Dexter High School Students Offer Insight into Youth Experiences

Andrew Bermúdez wears many hats in service to the Maine Highlands Region. With a passion for helping those in need in the Piscataquis region and hope to bring in new resources and unity for the residents of Dexter and surrounding communities.
Andrew serves as Town Councilman, on the Board of Directors for Central Hall Commons and the Heart of Maine Resource Center, and, as many members of the community already know, Andrew serves as Pastor of First Baptist Church of Dexter
Andrew also volunteers his time with the Maine Highlands Working Communities Challenge. Before the summer break, he sat down with several Dexter High School Students to get a clearer picture of their experiences, challenges, and support systems to inform initiatives like the WCC’s Youth Mentoring Program. 
Following these interviews – Andrew kindly shared even more of his time to answer a few questions about this project. 

Q: What was their initial reaction when they realized you were facilitating?

I had generally really positive responses from the students and I was able to speak with them more candidly about the interview.  I also believe it put some of them at ease as one of the students said “oh sweet, it’s Mr. Bermudez doing the interviews!  I feel much better about this”. 


Q: How did you feel about their reaction?

That response actually put me quite at ease as well.  Their smiles and demeanor helped me with proceeding with the questions and exploring some more questions with them.


Q: Why do you think this process is important?

This is such an important part of what we are doing because it is giving us a first-hand account from the very ones we want to hear from.  While this is just a sample I do believe it can really help guide our initiative. 


Q: What were some of the more surprising things you learned from these interviews?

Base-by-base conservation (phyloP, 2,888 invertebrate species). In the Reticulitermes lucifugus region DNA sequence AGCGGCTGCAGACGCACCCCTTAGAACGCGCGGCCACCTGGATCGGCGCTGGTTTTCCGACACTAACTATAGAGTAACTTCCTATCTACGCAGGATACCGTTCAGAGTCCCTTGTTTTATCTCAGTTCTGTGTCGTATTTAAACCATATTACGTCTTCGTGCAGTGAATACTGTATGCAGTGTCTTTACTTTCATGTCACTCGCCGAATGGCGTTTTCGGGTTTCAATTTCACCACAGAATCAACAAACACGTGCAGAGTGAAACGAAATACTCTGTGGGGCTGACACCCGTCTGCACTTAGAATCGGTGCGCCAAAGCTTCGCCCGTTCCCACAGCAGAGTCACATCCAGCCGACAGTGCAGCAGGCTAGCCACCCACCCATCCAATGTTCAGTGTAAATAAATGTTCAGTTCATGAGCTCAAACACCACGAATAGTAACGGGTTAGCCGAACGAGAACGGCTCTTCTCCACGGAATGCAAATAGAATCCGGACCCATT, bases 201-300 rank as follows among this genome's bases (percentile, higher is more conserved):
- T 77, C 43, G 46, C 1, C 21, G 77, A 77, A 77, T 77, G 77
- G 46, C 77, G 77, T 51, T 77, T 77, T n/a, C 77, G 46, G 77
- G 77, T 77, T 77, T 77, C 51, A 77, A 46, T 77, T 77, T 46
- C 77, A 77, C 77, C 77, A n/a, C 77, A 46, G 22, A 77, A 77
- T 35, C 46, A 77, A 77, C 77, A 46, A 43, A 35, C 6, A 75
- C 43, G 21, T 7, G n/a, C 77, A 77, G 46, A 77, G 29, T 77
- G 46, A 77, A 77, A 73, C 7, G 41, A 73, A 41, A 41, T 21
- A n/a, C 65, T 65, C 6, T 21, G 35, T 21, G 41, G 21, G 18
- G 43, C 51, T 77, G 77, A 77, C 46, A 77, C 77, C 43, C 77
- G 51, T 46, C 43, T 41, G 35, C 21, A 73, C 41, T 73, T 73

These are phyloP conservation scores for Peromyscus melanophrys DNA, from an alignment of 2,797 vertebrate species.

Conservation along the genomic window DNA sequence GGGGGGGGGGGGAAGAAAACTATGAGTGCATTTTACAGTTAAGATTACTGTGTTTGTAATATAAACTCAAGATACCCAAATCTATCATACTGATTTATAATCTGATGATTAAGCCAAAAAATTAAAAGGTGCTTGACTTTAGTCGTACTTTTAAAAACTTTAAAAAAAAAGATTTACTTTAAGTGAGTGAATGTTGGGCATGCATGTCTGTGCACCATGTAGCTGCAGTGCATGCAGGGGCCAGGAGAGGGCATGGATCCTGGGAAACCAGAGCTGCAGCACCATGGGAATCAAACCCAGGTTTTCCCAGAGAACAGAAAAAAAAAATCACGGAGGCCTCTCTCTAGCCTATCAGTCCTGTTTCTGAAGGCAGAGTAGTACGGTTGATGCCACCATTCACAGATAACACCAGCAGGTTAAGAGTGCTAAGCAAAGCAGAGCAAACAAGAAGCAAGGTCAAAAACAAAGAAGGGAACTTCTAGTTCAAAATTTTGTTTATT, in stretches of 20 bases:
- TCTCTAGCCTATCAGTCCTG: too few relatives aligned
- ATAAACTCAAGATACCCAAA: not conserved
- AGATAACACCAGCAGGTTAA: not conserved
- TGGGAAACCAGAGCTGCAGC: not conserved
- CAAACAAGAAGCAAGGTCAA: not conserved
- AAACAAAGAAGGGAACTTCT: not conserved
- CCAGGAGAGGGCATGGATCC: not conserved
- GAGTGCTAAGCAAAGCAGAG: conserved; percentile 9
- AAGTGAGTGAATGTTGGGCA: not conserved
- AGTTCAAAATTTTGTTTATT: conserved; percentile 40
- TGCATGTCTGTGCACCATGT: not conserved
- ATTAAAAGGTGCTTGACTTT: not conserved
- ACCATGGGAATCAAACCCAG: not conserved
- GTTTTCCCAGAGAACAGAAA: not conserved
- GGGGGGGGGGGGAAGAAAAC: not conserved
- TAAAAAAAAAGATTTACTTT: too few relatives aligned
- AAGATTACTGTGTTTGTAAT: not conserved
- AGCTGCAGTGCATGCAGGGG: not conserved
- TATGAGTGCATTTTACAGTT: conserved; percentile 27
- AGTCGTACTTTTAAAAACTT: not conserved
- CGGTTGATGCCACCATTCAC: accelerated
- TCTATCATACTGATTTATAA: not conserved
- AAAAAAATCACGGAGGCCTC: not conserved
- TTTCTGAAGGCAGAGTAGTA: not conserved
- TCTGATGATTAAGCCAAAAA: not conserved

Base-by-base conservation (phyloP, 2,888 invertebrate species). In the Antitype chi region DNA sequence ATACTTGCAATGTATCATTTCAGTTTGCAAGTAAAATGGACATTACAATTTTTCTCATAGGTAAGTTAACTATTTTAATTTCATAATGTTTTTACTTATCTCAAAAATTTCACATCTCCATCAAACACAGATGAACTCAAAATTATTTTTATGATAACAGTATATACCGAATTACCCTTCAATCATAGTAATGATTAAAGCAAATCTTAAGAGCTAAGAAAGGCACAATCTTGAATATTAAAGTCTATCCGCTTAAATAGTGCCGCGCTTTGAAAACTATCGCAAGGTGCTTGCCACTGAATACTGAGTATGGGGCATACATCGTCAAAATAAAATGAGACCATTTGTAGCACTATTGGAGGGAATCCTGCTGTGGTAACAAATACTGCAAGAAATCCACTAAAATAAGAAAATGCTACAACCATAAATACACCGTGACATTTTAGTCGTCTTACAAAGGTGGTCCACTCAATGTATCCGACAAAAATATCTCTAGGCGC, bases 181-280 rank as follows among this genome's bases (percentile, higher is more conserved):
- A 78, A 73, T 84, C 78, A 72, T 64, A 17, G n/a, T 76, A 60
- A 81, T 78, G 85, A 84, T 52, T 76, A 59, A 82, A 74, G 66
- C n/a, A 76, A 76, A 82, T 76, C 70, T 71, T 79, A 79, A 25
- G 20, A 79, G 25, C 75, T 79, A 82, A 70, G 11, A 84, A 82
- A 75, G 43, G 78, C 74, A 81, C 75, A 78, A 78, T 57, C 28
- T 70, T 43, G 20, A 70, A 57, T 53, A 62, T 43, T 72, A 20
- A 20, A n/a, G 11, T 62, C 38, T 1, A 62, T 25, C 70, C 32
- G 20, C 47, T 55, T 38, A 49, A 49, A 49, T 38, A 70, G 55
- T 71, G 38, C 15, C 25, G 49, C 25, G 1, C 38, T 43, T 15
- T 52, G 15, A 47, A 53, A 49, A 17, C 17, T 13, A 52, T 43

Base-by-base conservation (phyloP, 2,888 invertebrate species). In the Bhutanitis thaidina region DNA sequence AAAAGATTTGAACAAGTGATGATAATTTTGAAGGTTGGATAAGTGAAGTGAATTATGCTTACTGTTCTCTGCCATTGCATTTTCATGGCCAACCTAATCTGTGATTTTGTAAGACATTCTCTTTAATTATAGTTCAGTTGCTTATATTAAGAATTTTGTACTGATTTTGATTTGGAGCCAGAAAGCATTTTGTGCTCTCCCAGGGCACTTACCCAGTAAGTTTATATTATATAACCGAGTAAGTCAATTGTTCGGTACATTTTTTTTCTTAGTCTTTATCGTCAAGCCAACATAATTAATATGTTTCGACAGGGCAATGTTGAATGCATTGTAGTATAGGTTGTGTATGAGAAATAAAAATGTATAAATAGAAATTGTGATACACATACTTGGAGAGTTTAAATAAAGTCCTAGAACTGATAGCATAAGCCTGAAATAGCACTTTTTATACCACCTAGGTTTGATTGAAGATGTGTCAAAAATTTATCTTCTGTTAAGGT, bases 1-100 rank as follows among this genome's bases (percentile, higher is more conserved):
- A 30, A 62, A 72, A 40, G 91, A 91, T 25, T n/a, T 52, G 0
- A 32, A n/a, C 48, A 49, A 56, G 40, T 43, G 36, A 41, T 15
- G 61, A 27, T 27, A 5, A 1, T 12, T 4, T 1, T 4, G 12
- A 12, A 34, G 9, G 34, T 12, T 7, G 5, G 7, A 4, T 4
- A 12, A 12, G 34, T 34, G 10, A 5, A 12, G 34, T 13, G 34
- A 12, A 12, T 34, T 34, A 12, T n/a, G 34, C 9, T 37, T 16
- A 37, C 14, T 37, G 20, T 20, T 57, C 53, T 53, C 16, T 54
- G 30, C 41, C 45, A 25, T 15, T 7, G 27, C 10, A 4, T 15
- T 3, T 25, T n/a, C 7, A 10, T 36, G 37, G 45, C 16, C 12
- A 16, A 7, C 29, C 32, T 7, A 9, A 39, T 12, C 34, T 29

I was pleasantly surprised at how well-spoken many of them were and how easily they were able to express their opinions and points of view.  I was also surprised on how well they interacted with each other when the viewpoints were not the same in one group.  Many of them had a better understanding of how they learn, how home life effects their learning and the kind of environment they would like to have when learning.  It showed me that if we truly cared about them learning a subject we should give them some input on how that is done.


Q: Was there any validation of your perceptions during these conversations?

I would say partially.  Some of my perceptions as to why some things function the way they do were validated.  Like long bus rides limiting access to some extracurricular activities, home work and school work being overwhelming due to lack of home support or high levels of obligations and independence.  But other perceptions were not.  Not as many students saw these as valid excuses. Also more of them desired those older than them to invest more of their time and resources on them.  Mentor them more, but out of desire not obligation or job. 


Q: What do you hope to see us do with the data collected?

I really am hoping that as we collect more of these interviews we are able to have it help guide our initiative so it can have a lasting impact.


Q: How can we use this knowledge to better the youth experience in the Maine Highlands Region?

I believe that we can use this to better the youth experience by actually implementing suggestions that they have made.  Such as new classroom set up and classrooms that feel more conducive to learning or create an atmosphere that spurs on learning.  These are fairly inexpensive and easy remedies that all schools can do quickly without much change. 

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